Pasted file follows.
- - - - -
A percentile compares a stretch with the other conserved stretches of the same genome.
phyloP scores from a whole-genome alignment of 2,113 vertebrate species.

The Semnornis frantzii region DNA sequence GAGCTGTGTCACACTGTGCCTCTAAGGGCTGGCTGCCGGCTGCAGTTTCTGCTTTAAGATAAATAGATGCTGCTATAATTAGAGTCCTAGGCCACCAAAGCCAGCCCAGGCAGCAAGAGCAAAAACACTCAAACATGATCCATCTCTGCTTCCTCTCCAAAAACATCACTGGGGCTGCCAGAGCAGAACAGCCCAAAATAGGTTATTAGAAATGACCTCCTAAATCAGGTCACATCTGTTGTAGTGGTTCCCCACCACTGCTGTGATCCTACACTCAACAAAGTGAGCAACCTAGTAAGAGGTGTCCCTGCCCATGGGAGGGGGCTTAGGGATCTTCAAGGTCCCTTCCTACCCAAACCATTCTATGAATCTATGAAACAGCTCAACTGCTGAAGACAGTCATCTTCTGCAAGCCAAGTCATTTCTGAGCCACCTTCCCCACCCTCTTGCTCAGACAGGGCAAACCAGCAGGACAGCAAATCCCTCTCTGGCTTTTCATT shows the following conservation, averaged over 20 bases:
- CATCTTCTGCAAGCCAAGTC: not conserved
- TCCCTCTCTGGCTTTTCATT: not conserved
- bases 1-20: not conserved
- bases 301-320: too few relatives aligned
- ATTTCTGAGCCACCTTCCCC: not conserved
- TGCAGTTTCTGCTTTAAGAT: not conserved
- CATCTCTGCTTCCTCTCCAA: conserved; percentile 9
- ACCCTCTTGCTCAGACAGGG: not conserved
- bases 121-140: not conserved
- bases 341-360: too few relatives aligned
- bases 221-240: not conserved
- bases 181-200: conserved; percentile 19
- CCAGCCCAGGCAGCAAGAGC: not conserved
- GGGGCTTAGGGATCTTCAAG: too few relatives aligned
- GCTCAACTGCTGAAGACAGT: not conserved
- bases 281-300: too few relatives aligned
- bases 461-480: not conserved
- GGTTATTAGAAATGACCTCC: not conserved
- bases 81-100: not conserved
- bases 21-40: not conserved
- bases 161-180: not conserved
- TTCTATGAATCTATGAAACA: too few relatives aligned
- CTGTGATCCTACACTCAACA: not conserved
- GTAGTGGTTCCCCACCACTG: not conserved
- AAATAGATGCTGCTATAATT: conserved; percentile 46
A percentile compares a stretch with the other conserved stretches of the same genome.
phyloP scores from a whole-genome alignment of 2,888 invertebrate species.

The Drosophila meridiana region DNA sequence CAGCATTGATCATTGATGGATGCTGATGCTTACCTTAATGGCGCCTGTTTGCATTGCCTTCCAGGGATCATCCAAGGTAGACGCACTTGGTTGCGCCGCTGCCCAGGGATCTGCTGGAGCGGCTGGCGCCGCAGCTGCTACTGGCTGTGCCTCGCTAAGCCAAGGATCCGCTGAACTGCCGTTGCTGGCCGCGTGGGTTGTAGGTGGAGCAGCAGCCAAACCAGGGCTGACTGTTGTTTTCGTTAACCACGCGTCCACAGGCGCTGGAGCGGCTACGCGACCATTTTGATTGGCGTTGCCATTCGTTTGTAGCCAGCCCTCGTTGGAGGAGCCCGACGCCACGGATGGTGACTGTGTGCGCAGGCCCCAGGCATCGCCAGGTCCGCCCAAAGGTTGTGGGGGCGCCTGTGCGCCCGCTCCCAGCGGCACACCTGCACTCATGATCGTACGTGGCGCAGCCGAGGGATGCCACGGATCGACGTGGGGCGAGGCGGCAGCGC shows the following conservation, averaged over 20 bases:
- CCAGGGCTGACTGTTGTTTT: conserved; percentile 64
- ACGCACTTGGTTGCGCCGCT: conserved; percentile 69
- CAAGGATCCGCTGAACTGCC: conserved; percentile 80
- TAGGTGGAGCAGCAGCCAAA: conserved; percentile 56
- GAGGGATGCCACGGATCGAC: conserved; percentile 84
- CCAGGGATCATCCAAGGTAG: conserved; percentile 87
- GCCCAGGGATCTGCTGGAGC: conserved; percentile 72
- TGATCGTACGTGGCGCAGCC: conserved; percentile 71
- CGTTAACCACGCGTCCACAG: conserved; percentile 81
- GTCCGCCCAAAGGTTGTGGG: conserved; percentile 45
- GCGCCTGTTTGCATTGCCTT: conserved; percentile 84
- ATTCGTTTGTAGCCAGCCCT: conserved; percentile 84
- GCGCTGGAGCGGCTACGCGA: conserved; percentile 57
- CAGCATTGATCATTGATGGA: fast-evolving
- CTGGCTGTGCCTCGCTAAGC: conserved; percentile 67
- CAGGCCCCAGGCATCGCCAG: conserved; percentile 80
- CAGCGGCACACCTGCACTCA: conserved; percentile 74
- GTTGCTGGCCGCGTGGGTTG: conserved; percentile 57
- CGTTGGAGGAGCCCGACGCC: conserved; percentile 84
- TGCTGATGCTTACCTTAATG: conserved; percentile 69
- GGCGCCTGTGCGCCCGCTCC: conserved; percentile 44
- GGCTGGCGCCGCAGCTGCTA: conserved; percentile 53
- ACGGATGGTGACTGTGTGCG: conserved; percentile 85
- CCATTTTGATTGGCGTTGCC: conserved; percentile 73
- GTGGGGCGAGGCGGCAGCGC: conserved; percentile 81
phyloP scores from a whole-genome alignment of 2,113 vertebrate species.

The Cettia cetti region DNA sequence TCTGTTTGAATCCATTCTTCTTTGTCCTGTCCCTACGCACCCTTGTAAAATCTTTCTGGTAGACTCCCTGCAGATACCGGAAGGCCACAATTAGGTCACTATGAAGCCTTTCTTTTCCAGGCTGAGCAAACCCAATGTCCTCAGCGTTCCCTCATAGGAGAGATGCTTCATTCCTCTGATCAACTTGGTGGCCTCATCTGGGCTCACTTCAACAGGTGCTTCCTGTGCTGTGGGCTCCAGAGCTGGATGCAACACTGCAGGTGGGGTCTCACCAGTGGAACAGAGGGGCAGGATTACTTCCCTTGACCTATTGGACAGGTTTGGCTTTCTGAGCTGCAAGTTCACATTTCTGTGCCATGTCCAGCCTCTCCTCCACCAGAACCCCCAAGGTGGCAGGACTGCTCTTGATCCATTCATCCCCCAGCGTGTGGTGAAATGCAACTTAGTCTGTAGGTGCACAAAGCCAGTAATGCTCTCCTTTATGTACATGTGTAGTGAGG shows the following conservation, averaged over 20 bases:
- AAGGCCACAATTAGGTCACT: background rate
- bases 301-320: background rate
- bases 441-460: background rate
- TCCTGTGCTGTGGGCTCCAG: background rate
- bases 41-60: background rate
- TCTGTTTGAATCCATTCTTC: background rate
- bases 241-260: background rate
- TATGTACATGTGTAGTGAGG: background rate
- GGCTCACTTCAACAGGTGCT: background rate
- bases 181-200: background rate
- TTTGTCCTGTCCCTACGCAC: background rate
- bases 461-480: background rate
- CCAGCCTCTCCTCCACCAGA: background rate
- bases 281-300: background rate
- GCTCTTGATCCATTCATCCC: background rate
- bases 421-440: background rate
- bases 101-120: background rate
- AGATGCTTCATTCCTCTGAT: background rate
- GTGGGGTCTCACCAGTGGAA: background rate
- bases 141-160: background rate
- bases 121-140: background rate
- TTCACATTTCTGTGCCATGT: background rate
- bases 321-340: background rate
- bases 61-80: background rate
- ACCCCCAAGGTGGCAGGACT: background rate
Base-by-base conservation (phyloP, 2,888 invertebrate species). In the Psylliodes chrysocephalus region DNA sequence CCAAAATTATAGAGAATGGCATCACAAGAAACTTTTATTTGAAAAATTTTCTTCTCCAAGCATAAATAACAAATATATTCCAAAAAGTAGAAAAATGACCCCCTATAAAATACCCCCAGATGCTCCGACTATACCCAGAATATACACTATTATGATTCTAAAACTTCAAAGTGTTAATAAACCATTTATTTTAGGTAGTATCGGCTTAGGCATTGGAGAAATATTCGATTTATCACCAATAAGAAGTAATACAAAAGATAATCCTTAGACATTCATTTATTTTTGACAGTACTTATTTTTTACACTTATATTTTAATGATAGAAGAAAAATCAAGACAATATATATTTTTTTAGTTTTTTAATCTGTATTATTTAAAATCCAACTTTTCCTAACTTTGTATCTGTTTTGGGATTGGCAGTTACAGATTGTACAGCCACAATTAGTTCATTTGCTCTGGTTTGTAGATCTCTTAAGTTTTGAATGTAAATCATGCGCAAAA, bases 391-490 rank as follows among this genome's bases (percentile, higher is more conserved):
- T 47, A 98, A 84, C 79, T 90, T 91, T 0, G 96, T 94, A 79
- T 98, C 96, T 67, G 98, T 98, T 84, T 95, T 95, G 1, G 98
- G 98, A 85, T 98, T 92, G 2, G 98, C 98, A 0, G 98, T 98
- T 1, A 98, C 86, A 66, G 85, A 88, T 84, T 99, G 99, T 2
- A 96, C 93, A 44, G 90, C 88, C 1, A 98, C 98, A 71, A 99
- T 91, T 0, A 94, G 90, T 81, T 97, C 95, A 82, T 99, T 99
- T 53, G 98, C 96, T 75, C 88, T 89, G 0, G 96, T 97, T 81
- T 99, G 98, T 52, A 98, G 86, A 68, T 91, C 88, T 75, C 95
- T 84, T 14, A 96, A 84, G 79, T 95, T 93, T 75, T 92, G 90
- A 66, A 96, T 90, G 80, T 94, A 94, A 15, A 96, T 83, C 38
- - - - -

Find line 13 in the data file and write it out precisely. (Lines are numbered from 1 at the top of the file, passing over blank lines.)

- bases 341-360: too few relatives aligned